It now looked as though my business would have to close down and I would lose my investment. I cannot afford to retire, especially since renting my workshop was to be my main pension so, at 60 years old I would have to start a new career. I was stressed and depressed.


Suddenly, nothing happened. We heard no more from the council for years. I didn’t know how long we had left at the Peacock Industrial Estate and couldn’t plan for the future. Businesses on the estate were becalmed, unable to invest in equipment or staff as they didn’t know how long they could employ them. I had to turn down a young man who wanted to do an apprenticeship because I couldn’t guarantee to employ him for the three years of his college course. My business which had been growing for over 30 years hit a plateau. I have stopped spending money on the building, stopped investing in machinery and stopped taking on new employees as I can’t see that the investment would be justified.


Over the last 30 years I have employed and given work-experience/training to over 30 people, many of whom started with limited knowledge/experience and many of whom moved on to start their own businesses or to work in more senior positions in larger companies. We have taught them furniture making, design, fitting, some business management and developed their personal and social skills. This is the kind of training which is in increasingly short supply and which very rarely flourishes in new developments once the local industrial community has been eradicated. In the modern slash-and-burn style developer-lead schemes the employment which mostly replaces businesses like mine tends to be coffee-making, nail polishing and security, minimum wage jobs with no career path ahead. It took a lot of the business on the Peacock Estate two generations to build their businesses which currently employ 230 people. If these businesses go, who can wait two further generations for the next nurturing employment opportunities to evolve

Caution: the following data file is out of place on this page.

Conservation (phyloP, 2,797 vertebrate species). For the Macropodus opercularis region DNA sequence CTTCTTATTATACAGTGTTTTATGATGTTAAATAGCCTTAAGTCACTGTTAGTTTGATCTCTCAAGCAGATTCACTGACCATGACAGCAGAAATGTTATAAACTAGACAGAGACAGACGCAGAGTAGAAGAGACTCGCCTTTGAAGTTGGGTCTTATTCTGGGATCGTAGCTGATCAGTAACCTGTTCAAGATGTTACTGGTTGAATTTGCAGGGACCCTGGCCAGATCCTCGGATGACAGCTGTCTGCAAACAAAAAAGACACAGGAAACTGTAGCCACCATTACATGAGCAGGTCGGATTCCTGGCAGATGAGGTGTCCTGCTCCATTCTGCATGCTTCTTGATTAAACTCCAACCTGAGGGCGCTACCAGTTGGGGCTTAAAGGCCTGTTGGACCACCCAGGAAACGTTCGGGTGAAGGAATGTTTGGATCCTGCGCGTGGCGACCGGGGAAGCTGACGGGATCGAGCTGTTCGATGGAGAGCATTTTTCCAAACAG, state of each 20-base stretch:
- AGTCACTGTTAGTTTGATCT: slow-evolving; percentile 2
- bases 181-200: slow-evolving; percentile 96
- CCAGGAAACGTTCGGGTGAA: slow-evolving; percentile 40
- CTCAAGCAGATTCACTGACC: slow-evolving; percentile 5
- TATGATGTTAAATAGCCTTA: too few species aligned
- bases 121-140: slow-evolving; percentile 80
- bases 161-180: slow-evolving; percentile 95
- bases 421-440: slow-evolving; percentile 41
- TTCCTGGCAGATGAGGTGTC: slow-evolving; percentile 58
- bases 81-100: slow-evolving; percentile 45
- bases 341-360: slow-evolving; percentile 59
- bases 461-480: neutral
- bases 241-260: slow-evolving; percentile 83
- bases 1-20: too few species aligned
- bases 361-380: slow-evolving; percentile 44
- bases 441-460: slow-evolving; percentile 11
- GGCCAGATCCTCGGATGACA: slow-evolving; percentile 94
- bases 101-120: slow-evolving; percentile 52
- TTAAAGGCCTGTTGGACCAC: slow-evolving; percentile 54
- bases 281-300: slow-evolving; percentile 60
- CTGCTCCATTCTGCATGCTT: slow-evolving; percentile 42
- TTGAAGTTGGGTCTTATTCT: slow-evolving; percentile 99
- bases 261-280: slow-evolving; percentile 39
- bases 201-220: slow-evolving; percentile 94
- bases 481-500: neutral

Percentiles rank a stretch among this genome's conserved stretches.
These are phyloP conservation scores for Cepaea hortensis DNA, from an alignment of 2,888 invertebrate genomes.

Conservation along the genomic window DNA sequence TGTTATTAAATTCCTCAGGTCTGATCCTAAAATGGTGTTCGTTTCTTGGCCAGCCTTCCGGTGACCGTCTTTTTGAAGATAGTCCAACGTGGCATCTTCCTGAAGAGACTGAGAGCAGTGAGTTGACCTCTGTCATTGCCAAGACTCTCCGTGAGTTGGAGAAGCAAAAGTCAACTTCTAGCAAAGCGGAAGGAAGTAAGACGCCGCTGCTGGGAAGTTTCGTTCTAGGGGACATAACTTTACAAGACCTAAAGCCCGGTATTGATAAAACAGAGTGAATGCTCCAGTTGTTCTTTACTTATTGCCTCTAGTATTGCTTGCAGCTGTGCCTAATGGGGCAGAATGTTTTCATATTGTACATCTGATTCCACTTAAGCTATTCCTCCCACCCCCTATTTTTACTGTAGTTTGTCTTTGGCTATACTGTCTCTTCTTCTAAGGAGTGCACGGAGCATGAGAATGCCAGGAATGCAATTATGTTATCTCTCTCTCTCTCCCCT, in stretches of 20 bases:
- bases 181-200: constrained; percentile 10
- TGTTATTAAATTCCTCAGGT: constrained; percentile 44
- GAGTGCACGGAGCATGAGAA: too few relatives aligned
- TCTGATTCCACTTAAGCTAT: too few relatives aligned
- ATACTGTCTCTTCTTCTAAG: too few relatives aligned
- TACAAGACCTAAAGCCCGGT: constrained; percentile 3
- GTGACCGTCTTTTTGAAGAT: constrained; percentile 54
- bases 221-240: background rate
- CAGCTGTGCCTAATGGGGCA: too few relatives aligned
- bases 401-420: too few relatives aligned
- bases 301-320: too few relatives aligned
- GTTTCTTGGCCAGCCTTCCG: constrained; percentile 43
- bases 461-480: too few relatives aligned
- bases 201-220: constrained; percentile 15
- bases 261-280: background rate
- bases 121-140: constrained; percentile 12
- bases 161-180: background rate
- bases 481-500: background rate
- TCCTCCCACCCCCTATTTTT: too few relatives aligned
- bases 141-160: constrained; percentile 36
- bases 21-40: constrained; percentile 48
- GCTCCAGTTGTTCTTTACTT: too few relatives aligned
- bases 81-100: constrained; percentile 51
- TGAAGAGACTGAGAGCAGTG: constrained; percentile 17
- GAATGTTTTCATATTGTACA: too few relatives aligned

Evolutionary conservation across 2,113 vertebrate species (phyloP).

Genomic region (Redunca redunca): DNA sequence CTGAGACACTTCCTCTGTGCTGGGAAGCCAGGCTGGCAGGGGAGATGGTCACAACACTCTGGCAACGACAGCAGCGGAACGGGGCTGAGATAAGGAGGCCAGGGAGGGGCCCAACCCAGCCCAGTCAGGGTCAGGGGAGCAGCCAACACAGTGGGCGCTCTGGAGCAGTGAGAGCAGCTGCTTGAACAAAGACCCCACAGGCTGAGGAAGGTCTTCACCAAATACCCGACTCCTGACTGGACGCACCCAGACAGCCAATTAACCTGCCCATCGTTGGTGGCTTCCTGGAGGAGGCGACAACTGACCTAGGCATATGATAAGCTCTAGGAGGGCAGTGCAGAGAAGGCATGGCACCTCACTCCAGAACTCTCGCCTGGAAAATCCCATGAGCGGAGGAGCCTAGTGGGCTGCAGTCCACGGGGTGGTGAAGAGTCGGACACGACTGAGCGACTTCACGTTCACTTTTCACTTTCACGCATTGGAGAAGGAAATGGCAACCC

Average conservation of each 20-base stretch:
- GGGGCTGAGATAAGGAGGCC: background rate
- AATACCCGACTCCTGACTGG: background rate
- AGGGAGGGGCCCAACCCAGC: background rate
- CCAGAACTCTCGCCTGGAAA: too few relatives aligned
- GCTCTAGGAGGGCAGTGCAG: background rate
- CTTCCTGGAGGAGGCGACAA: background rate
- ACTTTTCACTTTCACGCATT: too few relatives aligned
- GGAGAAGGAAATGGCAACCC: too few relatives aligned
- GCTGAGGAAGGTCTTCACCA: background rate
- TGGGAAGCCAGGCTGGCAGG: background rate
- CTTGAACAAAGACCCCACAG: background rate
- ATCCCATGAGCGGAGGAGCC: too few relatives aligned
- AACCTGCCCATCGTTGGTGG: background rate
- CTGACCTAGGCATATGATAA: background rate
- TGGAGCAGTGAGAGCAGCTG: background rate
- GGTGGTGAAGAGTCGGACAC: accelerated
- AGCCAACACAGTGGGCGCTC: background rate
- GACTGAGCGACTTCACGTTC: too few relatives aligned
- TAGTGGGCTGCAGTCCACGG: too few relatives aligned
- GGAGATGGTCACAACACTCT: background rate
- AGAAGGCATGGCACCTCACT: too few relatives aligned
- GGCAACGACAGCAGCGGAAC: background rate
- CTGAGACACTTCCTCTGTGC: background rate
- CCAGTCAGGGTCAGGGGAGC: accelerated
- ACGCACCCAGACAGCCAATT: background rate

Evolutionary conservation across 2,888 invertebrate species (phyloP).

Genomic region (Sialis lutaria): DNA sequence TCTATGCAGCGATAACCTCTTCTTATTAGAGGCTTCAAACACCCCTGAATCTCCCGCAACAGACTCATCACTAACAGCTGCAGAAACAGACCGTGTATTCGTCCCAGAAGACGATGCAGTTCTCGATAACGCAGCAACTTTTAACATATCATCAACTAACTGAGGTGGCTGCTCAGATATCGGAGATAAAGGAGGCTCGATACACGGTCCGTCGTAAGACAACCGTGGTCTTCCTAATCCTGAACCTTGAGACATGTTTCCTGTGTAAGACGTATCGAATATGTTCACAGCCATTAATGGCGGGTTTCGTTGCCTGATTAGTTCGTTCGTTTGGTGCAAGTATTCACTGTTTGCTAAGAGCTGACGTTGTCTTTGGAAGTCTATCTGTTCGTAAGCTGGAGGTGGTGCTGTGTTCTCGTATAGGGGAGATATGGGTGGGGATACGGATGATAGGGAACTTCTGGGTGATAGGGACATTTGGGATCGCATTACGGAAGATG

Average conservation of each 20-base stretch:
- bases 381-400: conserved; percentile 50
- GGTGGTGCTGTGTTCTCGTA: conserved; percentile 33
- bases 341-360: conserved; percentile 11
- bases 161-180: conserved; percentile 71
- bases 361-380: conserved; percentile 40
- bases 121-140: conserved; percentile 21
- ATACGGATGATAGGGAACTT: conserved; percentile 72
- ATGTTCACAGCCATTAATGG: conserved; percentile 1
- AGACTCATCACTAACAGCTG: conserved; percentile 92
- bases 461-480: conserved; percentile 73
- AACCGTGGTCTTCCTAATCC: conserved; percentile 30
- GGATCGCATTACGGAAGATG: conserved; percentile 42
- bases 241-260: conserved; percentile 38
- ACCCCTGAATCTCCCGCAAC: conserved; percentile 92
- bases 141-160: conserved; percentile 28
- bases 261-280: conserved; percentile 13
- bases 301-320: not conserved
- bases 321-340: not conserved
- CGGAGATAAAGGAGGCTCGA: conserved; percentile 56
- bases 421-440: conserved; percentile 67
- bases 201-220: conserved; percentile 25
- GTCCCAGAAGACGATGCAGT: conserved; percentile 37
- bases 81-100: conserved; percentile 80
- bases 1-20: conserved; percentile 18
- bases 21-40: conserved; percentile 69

OUR LOSS IS HARINGEYS GAIN We campaigned to stay on the estate and submitted a pre-planning application based on the masterplan but with industrial units below the flats to allow some businesses to remain. This was refused for two main reasons: firstly continuity of building – that it would be difficult to join different sections of the masterplan if they were built by different developers (not an insurmountable problem in modern building technology); and most importantly because, as Sarah Lovell explained, the cost of developing the Love Lane section of the scheme with associated infrastructure investment needed to be subsidized from the profits from the rest of the development.

This illustrates how the council hope to improve the area by harnessing the wealth generated by taking our properties and generating further value by granting residential permission to the developer. They had already skewed the masterplan in their own financial favour by siting the park that provides green space for the tower block residents in the middle of our land thus devaluing our site and using us further to subsidize the neighbouring land packages.

I understand that the council wants to improve the area, build more housing and add to the infrastructure. I understand that they have no money to achieve this and so have to fund it through planning gain. What I find unacceptable is that they can use compulsory purchase to achieve this. If they choose to give their own land to the south of White Hart Lane to a developer in return for flats/improvements that is fair enough but CPOs were originally intended for use to facilitate schemes of national importance, not to generate cash for developers, some of which may be used for infrastructure improvements, at the expense of the people who have owned the site for generations.

Lendlease have now been appointed as the council’s preferred developer and they have approached the businesses on the estate supposedly to help with purchase/relocation. I told them I need a similar workspace in the borough of Haringey and that I want to own it as I have spent years paying off a mortgage in order that I wouldn’t have to pay rent again and would have a rentable asset when I retire. They told me they would do their best to help me but, a while later, I was sent a list of factories, all for rent and all too far away to meet my needs. So, if the High Road West scheme goes ahead, I will lose a business, a capital asset and my pension.